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An extensive series of French animated features, series, and shorts will screen in Manhattan this weekend (February 2-4) as part of the French Institute Alliance Française’s Animation First festival.

The FIAF organizers describe it as “the first-ever French animation festival in the United States,” with the goal of promoting French Animation in the US. It’s a worthwhile cause considering that France is the largest producer of European animation and the globe’s third-largest exporter of animated film. At the same time, due to the country’s massive animation output, this festival only begins to scratch the surface of French animation.

The programming at Animation First looks incredibly varied, from historical screenings of silent French animation with live musical accompaniment to a screening of the recent tv series Lastman, and from kids’ films like Minuscule: The Valley of the Lost Ants to a screening of recent student shorts produced at EMCA (Ecole des Métiers du Cinéma d’Animation) with the school’s animation program director Serge Elissalde in person. (In a separate program, Elissalde will also present the kids’ featurette Loulou and Other Wolves which he co-directed.)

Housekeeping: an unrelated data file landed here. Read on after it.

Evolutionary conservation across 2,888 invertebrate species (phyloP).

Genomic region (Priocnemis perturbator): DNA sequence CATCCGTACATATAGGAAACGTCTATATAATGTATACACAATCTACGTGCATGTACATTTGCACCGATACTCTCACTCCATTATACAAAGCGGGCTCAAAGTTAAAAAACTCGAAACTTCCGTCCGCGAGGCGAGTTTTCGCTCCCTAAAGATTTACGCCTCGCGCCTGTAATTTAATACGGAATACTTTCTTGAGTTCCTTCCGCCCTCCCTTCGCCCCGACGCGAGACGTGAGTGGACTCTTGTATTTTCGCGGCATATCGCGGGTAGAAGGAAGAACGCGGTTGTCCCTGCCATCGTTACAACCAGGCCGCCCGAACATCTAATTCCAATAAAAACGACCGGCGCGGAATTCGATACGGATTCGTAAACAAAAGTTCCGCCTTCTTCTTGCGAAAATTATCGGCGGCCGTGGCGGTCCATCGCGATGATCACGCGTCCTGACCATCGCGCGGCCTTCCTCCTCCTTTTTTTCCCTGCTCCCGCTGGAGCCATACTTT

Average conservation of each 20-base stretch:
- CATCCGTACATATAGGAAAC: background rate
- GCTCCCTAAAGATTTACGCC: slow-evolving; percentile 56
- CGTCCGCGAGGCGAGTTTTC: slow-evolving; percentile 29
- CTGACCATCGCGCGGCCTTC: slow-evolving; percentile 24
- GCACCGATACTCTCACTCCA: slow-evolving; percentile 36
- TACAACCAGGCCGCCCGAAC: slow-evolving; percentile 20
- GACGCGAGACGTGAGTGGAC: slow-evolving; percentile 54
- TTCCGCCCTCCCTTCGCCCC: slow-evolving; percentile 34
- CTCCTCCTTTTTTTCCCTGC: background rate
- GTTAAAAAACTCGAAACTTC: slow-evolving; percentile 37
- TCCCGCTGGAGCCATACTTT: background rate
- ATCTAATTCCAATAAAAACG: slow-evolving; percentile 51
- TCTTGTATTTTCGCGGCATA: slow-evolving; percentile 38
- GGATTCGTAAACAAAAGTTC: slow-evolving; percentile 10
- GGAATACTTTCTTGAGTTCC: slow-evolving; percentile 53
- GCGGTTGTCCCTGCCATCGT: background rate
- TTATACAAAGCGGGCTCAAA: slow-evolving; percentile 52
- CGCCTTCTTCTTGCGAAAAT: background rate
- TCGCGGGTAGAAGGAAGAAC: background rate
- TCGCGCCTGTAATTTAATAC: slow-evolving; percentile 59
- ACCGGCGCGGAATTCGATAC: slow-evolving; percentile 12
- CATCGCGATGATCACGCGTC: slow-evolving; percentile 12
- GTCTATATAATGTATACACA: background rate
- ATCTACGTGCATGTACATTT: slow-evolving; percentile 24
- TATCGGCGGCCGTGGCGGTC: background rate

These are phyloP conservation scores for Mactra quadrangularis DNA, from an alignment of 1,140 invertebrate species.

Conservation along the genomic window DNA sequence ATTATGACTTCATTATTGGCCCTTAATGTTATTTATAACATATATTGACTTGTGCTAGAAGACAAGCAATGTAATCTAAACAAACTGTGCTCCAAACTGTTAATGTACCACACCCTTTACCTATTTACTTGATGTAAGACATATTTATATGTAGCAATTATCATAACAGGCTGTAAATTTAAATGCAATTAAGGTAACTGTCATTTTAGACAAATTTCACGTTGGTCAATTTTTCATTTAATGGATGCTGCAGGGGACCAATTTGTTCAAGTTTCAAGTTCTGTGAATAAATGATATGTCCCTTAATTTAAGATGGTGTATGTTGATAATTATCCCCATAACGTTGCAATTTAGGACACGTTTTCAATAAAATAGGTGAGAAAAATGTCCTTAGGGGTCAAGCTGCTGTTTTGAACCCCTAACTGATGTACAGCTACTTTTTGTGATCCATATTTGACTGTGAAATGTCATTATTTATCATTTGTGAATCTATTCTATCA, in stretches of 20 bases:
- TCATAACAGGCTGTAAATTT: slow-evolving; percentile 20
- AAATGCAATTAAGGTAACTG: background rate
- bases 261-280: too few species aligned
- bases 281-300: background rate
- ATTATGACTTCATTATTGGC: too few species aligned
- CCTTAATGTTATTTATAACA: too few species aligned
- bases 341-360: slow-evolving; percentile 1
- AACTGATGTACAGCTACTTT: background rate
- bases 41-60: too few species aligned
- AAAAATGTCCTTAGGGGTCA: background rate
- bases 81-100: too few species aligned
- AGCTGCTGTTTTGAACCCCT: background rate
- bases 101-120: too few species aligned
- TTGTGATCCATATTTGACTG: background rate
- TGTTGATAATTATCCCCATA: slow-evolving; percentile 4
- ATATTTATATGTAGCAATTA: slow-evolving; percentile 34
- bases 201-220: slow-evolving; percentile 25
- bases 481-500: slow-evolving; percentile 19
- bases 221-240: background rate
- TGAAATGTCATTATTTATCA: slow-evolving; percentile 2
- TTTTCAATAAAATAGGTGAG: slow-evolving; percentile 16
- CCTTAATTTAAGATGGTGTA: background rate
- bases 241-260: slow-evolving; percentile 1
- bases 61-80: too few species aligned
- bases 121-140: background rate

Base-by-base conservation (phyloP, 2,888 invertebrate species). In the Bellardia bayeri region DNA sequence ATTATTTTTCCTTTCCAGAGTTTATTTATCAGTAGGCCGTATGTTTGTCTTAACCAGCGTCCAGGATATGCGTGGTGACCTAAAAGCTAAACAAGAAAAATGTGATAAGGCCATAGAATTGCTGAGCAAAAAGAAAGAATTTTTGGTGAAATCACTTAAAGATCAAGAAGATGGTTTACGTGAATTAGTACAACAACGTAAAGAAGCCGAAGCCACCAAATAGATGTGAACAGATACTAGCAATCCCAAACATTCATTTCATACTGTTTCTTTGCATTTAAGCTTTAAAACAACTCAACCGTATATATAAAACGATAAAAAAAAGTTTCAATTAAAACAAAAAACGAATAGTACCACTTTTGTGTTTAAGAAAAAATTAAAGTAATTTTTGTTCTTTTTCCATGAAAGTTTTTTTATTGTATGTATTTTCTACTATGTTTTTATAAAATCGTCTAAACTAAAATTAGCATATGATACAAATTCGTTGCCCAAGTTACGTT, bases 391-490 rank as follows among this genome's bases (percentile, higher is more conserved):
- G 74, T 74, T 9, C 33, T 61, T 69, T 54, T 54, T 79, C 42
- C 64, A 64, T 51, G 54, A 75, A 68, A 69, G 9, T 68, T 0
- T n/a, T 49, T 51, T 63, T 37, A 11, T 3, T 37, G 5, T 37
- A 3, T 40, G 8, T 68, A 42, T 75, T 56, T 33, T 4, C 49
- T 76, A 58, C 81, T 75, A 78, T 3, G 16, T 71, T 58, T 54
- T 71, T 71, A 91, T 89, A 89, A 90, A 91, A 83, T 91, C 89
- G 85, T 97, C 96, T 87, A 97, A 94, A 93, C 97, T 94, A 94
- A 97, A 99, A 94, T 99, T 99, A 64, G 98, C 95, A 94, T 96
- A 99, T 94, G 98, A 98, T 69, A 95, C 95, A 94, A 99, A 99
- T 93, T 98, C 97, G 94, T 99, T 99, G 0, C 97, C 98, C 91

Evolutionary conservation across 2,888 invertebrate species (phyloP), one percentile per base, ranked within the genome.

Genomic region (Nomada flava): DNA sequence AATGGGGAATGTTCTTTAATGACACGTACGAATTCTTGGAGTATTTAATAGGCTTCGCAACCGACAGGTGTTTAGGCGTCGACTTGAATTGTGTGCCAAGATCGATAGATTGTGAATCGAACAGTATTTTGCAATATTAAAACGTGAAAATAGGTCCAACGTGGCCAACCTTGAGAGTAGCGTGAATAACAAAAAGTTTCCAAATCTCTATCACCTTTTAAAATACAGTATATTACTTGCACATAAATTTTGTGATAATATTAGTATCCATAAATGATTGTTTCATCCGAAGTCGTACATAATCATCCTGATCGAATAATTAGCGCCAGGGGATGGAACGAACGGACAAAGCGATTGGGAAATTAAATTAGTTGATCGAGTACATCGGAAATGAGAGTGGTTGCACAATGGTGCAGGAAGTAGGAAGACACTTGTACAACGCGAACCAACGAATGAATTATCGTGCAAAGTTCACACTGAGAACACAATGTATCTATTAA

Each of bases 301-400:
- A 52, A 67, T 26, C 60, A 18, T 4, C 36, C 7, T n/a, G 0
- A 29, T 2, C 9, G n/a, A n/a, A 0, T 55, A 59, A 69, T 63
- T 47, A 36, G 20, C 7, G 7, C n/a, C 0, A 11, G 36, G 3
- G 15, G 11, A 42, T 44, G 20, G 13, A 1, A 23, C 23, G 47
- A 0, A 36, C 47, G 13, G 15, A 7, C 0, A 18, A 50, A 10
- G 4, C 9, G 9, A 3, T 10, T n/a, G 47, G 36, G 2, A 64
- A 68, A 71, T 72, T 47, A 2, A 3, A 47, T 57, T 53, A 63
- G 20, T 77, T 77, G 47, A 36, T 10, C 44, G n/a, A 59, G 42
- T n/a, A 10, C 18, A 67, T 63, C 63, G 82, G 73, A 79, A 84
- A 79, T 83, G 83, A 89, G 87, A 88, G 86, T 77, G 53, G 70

The Red Turtle will also be shown, followed by a making-of session presented by director Michael Dudok de Wit. Other highlights are a screening of René Laloux’s iconic 1973 film Fantastic Planet, and a work-in-progress look at Tim Ollive’s mixed-media feature 1884: Yesterday’s Future, an “absurdist historical recreation of the future in 1884, made in 1848 at a time when motion pictures hadn’t yet been made.” Terry Gilliam is the creative adviser of the latter project.

Tickets are available to individual screenings and discussions, or a three-day pass to all the events can be purchased for $120. For ticket and venue info, as well as a full list of programs, visit the FIAF website.

Animation First is co-curated by Delphine Selles-Alvarez, FIAF’s film curator, and Catherine Lamairesse, director of special proejcts at FIAF.

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